Archived entries for Speeches

Welcome to the Uninspiring Kingdom

 Sarkozy at the European council

An exciting afternoon visit to the European council in Brussels on Friday. Particularly interesting because it was at the “where next” stage in many respects for the EU. We’ve signed the Lisbon treaty, now let’s see if it’s actually effective. What will in mean, really, in practice? The UN climate talks in Bali were taking place at the same time, and they’ve not amounted to much except for an agreement to carry on talking. Sarkozy was enthusiastic about his new idea, a “committee of the wise” to oversee the future of Europe, and said that it was possible that this could include discussing a “new European dream”. It was a well delivered speech, and Sarko made his points with a lot of passion (see my photo above, which I’m pleased with, among other things, for capturing the essence of this post) and was lively when answering the questions.
Shortly afterwards it was Gordon Brown’s turn.
What a boring half an hour that was.
Where Sarkozy was quite animated and pretty secure in the knowledge that he’s one of the hot topics in Europe right now, Brown was quite frankly just an embarrassment. He could have at least tried. It was all vague nonsense along the lines of the challenges of addressing “freedom, prosperity, security and energy” with all the enthusiasm of a damp towel. The UK is now being laughed at by the rest of Europe. I mean, I can understand schoolboy lateness, but to miss the main ceremony of an EU treaty? Maybe he was trying to make a point, to be the stubborn uncle in the family. Even so, you wouldn’t turn up late to your nephew’s christening in order to convey the hint that in all honesty the baby is, let’s face it, a bit on the ugly side.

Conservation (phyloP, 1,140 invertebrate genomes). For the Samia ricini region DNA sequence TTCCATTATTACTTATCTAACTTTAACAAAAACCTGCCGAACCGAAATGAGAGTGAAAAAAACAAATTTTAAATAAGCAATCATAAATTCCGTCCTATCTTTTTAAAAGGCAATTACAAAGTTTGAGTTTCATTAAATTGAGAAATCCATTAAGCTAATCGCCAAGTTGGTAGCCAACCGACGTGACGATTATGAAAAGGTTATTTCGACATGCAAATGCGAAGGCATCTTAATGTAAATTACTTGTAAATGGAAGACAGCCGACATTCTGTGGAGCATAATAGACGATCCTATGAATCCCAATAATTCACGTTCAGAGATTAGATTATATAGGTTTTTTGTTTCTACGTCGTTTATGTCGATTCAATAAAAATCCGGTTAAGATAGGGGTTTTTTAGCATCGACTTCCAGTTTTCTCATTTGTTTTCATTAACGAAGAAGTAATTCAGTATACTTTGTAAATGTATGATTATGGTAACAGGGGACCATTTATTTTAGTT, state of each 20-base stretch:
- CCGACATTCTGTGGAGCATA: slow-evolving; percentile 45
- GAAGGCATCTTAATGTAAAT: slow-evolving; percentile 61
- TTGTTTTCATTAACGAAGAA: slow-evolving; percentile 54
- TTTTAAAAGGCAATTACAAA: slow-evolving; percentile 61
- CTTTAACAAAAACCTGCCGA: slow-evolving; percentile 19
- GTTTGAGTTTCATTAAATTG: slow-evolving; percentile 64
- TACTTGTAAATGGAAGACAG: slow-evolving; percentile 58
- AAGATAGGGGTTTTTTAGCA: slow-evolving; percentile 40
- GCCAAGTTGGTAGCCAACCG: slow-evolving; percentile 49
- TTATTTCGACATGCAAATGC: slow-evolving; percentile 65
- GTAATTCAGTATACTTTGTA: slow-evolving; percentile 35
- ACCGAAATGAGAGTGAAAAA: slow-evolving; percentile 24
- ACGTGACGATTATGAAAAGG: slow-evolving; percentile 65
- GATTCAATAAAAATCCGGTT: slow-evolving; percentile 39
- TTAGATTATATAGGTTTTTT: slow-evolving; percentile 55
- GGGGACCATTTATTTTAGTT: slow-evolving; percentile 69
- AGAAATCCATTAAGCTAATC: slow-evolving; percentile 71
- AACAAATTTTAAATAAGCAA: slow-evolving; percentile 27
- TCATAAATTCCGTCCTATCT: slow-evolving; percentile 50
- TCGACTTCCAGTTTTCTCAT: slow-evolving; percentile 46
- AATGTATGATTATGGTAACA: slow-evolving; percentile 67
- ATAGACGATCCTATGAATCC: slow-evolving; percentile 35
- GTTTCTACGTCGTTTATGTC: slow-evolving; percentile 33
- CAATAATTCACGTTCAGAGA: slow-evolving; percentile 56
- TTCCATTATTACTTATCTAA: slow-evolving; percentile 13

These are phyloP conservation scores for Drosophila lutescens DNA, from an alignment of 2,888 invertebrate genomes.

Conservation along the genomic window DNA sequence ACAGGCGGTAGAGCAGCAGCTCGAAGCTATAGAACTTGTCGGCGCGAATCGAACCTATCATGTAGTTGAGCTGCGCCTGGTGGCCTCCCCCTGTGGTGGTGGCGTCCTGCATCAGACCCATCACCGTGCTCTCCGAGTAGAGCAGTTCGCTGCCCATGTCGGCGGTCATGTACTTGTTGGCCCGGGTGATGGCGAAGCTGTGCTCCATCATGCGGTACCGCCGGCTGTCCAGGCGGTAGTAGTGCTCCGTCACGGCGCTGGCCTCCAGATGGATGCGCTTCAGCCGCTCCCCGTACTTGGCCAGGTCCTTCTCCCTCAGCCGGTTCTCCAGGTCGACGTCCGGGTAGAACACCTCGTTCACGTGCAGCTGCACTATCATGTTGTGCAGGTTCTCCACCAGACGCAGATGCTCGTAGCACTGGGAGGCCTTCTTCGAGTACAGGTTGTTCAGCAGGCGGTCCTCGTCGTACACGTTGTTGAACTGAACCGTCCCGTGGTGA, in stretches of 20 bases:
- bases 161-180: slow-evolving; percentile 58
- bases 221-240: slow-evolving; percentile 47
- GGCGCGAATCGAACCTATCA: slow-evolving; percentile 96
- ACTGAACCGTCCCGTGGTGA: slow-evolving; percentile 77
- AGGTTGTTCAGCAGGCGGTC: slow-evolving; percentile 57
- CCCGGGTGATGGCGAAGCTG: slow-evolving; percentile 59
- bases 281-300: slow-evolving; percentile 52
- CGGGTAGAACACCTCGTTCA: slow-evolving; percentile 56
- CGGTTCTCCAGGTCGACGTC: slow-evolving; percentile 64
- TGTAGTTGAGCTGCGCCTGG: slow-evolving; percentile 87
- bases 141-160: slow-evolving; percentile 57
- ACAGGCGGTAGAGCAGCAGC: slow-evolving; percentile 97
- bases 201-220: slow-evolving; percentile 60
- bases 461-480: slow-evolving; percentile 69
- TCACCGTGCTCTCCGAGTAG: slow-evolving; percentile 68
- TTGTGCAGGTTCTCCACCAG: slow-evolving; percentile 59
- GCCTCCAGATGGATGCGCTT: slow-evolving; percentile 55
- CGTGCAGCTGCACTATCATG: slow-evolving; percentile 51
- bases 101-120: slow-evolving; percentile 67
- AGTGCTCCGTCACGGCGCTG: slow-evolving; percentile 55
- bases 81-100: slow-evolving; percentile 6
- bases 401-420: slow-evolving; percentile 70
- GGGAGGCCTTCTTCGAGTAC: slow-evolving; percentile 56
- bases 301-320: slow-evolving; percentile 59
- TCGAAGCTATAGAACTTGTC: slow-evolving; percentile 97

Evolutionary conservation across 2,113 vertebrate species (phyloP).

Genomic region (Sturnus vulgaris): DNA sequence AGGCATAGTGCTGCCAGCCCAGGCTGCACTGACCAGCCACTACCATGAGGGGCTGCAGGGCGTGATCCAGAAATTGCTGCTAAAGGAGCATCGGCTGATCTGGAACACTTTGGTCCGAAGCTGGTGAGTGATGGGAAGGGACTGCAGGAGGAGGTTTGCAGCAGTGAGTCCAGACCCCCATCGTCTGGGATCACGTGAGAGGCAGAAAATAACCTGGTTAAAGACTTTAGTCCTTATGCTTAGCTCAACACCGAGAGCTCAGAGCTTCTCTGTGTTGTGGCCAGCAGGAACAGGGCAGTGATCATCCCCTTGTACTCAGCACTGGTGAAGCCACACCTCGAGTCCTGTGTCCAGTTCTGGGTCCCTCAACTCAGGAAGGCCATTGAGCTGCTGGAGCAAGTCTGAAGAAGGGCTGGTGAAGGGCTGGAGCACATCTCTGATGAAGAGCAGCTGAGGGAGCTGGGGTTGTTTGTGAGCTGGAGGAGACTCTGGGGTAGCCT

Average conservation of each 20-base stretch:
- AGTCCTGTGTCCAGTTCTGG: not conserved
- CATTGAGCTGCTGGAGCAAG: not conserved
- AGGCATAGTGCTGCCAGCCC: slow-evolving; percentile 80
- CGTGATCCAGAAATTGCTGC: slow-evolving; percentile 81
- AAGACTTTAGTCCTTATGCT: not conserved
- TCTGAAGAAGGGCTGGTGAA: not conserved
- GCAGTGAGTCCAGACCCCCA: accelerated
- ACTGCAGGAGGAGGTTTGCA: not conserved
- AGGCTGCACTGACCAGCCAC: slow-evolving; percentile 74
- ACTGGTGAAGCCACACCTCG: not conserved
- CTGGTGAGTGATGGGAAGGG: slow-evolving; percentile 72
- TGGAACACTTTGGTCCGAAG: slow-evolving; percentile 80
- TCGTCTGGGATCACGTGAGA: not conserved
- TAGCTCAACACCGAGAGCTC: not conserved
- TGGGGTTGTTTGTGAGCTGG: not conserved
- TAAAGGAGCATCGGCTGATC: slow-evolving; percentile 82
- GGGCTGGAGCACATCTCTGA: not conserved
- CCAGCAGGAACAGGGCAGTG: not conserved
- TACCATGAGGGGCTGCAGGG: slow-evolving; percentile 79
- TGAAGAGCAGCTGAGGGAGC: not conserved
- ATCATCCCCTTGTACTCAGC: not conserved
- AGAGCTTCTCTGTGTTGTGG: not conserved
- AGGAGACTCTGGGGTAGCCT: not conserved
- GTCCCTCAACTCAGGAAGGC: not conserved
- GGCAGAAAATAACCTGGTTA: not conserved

When are we going to grow up, I wonder?

Speakers

bruges.jpg 

 Lovely day out to Bruges on the weekend. The pictures, as usual, can be seen here.

I’m helping to cover this month’s plenary session in Strasbourg, and it’s got me thinking about speakers, speeches and the incredible range of ability when it comes to speaking to a group. I was at a meeting last week and listened to a fantastic talk for journalists by Michael Shackleton on the complicated process that is the co-decision procedure. By leaving out much of the jargon, and by keeping up a really enthusiastic attitude throughout, Mr Shackleton was able to get across just why the procedure was so important for the division of power here amongst the European institutions. 

On the other hand, I remember being in another meeting about three weeks ago, and listening in astonishment to someone who managed to speak for about 10 minutes and at the same time managed to say absolutely nothing. I was supposed to be taking notes, and I kept asking myself, after every few sentences, “What has he actually said?”

Sometimes it reminds me of this “management-speak” that you get on a lot of recruitment posters for big companies. You know the sort of thing I mean:

“Kick-start YOUR career by helping us to find strategic solutions tailored towards a client-orientated global financial leader.” 

“This (grinning idiot, pictured jumping in a field, in his suit, with his work mates) could be you. You too can a key player in developing an innovative, people-centric management system for today’s commitment-driven, asset-focused businesses. Reach further, faster.”

The only thing I’ll be reaching for is the dictionary.



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